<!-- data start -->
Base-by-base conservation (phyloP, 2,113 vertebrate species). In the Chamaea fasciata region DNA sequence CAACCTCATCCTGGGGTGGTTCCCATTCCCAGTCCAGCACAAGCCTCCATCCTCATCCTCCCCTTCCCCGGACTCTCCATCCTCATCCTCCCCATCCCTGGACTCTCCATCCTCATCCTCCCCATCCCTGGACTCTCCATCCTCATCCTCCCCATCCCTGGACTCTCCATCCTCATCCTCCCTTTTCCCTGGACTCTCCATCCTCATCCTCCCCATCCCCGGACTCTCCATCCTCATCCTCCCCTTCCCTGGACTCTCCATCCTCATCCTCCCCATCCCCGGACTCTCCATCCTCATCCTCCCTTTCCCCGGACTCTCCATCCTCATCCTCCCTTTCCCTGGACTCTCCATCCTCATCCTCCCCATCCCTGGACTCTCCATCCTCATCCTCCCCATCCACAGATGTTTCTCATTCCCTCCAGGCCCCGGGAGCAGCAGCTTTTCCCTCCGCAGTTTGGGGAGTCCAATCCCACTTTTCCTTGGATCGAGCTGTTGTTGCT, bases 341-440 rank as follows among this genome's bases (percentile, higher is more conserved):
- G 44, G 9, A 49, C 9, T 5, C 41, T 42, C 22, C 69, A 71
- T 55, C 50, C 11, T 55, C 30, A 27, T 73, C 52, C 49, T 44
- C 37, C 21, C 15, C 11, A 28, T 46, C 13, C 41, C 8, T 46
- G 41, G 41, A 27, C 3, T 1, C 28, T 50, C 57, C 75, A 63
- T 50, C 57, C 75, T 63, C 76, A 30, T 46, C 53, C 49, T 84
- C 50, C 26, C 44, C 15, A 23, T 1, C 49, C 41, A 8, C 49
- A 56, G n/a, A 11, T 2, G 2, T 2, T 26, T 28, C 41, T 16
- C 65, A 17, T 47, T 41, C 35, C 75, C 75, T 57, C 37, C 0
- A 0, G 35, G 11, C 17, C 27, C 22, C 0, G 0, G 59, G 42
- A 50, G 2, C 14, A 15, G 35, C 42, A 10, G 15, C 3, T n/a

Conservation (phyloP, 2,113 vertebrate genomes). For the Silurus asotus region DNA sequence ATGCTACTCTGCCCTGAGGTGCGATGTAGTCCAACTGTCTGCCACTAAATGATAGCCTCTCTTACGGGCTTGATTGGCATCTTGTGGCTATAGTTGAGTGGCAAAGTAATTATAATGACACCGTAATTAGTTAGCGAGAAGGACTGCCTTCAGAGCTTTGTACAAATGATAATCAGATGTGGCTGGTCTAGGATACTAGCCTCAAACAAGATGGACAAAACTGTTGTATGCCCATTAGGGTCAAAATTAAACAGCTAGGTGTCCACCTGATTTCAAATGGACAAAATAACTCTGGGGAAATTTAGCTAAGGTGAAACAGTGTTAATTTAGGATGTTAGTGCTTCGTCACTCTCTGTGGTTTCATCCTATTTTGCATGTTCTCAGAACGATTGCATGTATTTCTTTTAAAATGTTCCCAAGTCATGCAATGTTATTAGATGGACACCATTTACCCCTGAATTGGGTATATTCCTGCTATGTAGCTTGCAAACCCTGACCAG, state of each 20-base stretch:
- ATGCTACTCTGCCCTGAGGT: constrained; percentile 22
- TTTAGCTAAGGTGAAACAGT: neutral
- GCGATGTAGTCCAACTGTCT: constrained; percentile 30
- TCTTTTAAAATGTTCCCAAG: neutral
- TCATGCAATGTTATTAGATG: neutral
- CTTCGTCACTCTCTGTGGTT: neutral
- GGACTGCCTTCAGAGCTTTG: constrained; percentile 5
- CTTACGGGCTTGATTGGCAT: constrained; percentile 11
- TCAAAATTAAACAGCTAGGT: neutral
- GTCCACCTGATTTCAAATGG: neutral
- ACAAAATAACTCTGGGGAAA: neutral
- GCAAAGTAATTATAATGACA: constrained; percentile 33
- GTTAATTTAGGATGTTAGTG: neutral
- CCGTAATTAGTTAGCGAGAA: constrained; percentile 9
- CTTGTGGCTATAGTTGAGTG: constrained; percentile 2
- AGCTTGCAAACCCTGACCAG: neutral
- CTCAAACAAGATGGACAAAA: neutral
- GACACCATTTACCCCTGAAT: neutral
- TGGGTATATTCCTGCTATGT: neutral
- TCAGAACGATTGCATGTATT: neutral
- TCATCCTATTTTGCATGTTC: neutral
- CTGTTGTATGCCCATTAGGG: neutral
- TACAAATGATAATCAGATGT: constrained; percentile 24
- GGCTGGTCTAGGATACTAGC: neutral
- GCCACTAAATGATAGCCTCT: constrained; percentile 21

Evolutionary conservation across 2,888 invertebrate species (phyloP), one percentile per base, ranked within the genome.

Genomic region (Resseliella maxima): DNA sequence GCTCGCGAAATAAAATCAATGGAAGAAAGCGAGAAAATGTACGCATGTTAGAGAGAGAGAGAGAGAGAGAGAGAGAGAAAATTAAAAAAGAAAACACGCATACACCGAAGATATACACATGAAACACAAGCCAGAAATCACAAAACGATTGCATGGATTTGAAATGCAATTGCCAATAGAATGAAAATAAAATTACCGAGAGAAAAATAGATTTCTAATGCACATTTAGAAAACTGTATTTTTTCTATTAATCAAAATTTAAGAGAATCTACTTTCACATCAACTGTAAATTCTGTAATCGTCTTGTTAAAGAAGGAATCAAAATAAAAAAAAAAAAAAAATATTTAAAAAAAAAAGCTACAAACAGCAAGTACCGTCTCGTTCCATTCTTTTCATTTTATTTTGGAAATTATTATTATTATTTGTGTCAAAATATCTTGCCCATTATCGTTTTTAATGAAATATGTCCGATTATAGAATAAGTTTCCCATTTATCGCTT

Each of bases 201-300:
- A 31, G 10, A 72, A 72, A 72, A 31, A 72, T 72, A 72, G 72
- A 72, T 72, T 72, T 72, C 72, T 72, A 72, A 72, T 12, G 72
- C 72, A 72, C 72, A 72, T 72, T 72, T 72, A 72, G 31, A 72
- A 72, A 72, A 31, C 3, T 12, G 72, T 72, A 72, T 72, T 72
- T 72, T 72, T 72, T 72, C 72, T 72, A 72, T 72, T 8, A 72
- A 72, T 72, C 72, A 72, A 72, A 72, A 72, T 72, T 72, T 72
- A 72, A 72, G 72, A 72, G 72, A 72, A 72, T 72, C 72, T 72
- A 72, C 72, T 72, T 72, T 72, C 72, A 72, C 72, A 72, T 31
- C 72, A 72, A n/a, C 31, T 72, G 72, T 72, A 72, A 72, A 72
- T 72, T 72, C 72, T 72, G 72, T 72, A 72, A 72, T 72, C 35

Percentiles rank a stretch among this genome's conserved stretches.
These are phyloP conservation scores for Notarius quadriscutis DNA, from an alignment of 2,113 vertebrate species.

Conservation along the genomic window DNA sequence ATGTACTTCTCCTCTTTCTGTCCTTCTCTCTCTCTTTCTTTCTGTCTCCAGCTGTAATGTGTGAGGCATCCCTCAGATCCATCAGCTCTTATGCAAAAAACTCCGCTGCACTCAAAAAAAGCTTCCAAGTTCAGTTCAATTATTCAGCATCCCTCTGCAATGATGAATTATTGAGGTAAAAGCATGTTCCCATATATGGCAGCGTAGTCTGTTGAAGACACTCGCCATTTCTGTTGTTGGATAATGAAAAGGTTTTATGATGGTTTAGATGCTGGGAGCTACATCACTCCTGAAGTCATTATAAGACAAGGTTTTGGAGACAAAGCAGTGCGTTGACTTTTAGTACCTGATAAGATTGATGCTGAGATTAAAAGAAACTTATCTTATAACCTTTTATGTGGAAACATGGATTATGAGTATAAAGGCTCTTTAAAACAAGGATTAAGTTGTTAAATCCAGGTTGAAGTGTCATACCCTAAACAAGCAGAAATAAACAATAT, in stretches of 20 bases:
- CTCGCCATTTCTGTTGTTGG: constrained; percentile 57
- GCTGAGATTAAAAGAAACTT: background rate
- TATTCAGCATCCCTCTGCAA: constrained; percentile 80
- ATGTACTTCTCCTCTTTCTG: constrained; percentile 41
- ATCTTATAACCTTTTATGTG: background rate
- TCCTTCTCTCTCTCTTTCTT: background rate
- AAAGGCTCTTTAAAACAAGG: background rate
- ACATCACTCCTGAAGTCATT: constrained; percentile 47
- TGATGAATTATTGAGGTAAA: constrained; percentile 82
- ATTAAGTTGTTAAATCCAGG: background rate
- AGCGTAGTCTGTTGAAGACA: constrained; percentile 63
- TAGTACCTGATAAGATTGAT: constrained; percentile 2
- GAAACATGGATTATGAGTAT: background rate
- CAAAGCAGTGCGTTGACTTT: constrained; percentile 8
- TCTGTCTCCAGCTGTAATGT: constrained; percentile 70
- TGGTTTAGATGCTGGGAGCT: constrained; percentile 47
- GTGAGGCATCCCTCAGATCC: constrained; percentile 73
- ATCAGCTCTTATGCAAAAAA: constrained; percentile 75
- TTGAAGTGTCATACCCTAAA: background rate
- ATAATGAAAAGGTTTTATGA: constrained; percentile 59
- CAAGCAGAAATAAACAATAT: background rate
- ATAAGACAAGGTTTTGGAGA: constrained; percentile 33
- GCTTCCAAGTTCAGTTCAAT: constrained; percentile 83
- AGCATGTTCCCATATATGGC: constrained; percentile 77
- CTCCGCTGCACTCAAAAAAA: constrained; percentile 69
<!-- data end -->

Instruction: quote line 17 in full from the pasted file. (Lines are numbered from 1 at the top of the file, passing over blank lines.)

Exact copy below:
- TCATGCAATGTTATTAGATG: neutral